Tuesday, 4 October 2016

Long live orbs!

Dust into orbsOrbs, it seems, never quite go away. Despite many paranormal researchers deciding that they are photographic artefacts, there are always a few who demur. I view this situation as good!

In science all knowledge is provisional. Newtons's laws of gravitation were eventually superceded by general relativity. Newton's laws were excellent, as far as they went, but there were things they could not explain, like the anomalous precession of perihelion of Mercury (see here). And relativity itself is constantly subjected to new tests. So far it has passed all the tests, but one day it will fail one have to be replaced by a better theory. That is the way science progresses.

At present the Orb Zone Theory (OZT) explains how orbs are out of focus highlights in the 'orb zone'. From time to time people come up with examples of orbs that do not appear to be readily explained by the OZT. So far, I have not come across any that could not be explained by the OZT. Of course, I haven't seen all the orb photos out there so maybe one already exists. I list the current reported objections to OZT, and why they don't disprove it, here. So before anyone sends me an orb photo that 'disproves' the OZT, they should read that page first in case I've already covered it.

And when, one day, OZT IS shown to be inadequate, it will have to be replaced by another, better theory. There are two very important points that need to be considered by anyone proposing such a new theory. Firstly, the new theory will need to explain not only the anomaly that 'broke' OZT but everything that OZT currently explains AS WELL! Secondly, the theory must be testable so that it too, in turn, could be 'broken' by new evidence. An untestable (or unfalsifiable) theory is not scientific.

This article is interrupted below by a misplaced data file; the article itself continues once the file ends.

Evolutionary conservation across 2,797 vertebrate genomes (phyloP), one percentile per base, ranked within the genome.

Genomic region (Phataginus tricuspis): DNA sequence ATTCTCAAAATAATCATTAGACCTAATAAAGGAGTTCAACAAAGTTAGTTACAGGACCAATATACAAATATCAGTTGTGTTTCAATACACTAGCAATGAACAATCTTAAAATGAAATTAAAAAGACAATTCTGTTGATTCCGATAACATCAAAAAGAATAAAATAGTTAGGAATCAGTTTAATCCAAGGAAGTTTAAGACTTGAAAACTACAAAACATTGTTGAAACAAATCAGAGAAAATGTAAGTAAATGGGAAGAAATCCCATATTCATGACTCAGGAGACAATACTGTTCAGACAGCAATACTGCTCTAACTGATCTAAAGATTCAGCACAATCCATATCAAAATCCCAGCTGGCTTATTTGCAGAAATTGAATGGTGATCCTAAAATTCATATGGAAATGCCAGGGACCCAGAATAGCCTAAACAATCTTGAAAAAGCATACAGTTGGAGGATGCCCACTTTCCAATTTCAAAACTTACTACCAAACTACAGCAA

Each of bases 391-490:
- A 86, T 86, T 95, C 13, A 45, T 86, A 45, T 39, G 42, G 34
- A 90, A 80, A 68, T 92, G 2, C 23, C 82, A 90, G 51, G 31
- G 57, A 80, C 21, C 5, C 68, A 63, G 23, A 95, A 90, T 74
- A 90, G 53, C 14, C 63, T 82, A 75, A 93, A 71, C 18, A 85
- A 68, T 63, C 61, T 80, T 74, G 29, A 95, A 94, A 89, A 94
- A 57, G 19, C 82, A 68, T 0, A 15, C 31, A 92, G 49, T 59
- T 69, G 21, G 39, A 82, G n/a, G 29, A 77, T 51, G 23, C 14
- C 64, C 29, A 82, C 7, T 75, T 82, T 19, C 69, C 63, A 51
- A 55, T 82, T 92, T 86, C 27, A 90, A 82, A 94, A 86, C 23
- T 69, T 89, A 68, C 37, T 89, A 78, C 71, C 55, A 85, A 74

So I welcome evidence that appears to 'break' the OZT. Every time such evidence is produced that, it turns out, does not contradict OZT after all, it actually strengthens the theory.

In the meantime I still continue to examine the OZT. You can see the results, which include a video of dust particles turning into orbs as they enter the orb zone (see photo above right), here. For now, at least, the OZT seems to work well at explaining orbs. I actually rather like orbs. That's because, though I love a mystery, I prefer a solution.

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